Leaders from the world have tech have ramped up calls for gun control in the United States, following a gun attack at the headquarters of media firm YouTube. The attack, during which a woman shot and wounded three people before taking her own life, was met by yet another call for “thoughts and prayers” by US President Donald Trump.
But Silicon Valley heads, joining millions of young people campaigning in the wake of the Stoneman Douglas High School massacre in Parkland, Florida, this February, showed they want real action. “We can’t keep being reactive to this, thinking and praying it won’t happen again at our schools, jobs, or our community spots,” wrote Twitter CEO Jack Dorsey on his own platform. “It’s beyond time to evolve our policies.”
Uber CEO Dara Khosrowshahi and Box chief Aaron Levie, who have stepped up assaults on the current White House administration’s economic policy of late, tweeted the hashtag #EndGunViolence and #NeverAgain. Apple’s Tim Cook took a less political stand, tweeting his company’s “sympathy and support” to survivors.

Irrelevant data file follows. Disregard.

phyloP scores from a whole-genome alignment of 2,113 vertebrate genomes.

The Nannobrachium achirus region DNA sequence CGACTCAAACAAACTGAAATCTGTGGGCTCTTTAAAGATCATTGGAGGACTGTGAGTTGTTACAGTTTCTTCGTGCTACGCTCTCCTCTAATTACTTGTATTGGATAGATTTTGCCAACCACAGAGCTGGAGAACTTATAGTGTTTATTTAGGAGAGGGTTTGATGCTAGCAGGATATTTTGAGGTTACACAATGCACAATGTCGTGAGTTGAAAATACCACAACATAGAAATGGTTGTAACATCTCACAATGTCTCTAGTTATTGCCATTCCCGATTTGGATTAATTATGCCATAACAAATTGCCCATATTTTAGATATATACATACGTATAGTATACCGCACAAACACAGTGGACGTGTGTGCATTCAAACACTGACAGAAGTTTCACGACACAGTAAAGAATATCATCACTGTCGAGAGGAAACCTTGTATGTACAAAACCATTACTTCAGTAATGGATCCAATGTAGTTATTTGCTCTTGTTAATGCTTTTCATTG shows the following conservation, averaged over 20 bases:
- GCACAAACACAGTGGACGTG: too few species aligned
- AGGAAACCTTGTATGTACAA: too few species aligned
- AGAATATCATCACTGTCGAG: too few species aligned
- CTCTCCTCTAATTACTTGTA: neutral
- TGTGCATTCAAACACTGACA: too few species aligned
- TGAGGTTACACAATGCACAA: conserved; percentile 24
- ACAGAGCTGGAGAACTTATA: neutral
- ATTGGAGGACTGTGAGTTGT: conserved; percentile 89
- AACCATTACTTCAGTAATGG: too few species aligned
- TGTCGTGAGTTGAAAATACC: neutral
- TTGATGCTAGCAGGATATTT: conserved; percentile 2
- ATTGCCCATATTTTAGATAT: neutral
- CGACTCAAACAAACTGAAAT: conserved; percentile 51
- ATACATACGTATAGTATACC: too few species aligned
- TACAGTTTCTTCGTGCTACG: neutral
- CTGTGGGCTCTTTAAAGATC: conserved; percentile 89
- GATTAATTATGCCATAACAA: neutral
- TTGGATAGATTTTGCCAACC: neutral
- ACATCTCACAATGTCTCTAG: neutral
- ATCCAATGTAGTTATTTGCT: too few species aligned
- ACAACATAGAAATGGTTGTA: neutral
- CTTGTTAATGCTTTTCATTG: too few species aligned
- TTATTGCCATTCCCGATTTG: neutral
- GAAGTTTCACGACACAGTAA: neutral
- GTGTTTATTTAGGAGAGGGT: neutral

America has long been divided by the gun control debate, and has by far the largest rate of gun violence in the developed world. Student survivors of the Parkland murders have marched on Washington DC to demand greater limits on gun ownership. Conservative media outlets have rounded on them, amid claims of unconstitutionality and a misunderstanding of the debate.